Kenya National Assembly Thursday passed the supplementary budget to the tune of Ksh 80 billion for the current financial year 2020-21.
The Budget and Appropriations Committee (BAC) recommended an overall increase of Ksh 80.7 billion (Ksh 19.1 billion in recurrent and Ksh 61.6 billion in development).
This is Ksh 5.6 billion higher than the estimates that had been published by the National Treasury.
The National Treasury has been slashed by Ksh 26.8Bn, which could be on account of either the reversal of the Ksh 26.5Bn bailout for Kenya Airways.
State Departments for Infrastructure and Transport have been slashed by Ksh 2.8Bn and Ksh2.6Bn, respectively, while the Ministry of Water and Sanitation has been trimmed by Ksh 2.7Bn.
On the other hand, the State Department for Planning has been re-allocated an additional Ksh 23.9Bn, which we believe is to reinstate the slash in the Constituency Development Fund.
Other beneficiaries in the BAC recommendation report include the Ministry of Health (Ksh 7.7Bn), the State Department of Devolution (Ksh 2.5Bn) and the Ministry of Environment and Forestry (Ksh 1.2Bn).
The NG-CDF kitty was allocated Sh41 billion but o ly Sh30 billion has been disbursed. The Sh13.7 billion included in the mini budget comprised disbursement arrears from the previous financial year.
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“The result is that the revised spending to the national government in the current fiscal year will jerk up to Ksh 1.972Tn. We expect the Supplementary Appropriations Bill to be tabled shortly now that the National Assembly has approved the FY2020/21 Supplementary Budget I Estimates,” Genghis Cross-Asset Weekly Strategy.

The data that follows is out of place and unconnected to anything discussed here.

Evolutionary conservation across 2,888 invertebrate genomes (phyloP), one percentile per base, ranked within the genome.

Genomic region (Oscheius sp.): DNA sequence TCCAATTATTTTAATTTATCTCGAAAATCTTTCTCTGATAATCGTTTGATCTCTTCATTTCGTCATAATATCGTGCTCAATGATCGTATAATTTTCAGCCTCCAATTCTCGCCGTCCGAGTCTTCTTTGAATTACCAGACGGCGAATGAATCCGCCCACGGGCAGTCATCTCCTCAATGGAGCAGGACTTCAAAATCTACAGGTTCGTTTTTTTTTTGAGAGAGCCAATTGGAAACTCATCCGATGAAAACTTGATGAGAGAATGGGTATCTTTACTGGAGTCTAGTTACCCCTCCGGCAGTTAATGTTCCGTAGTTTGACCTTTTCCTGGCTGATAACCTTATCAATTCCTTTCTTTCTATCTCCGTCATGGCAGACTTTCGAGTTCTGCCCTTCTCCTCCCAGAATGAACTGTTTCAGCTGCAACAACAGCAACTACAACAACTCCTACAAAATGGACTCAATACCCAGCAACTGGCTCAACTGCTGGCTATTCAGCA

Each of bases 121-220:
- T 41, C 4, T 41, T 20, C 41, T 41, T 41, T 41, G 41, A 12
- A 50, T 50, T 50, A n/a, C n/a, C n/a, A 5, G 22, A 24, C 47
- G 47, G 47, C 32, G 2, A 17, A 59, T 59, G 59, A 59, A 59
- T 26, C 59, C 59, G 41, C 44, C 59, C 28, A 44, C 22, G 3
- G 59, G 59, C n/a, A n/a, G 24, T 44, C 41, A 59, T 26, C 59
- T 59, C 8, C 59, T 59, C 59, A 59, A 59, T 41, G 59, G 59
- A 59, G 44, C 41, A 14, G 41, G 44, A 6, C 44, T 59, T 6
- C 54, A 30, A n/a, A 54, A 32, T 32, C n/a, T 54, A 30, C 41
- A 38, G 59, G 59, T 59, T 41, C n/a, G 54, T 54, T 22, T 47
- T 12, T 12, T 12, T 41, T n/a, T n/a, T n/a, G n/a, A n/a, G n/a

The government is 9.6% behind its prorated borrowing target of Kshs 396.5 bn having borrowed Kshs 358.5 bn for the financial year 2021/2021.
“In our view, due to the current subdued economic performance brought about by the effects of the COVID-19 pandemic, the government will record a shortfall in revenue collection with the target having been set at Kshs 1.9 tn for FY’2020/2021, thus leading to a larger budget deficit than the projected 7.5% of GDP,” Cytonn Investments says.
NCBA Market Research says concerns continue to mount over the state of government coffers as revenues falter amidst sticky spending needs. In the eight months to February, revenues were 10.5% below the same period last year.
“The gap in revenues could widen further as the recent surge in infections push for more health care spending, especially in the absence of lockdowns. The hit on
business and consumer confidence may further dampen the revenue outlook,” they note.
“At the same time, access to international capital markets may diminish with the surge in US dollar and US treasury yields.
Source: National Treasury, Genghis Capital, Cytonn Investments, NCBA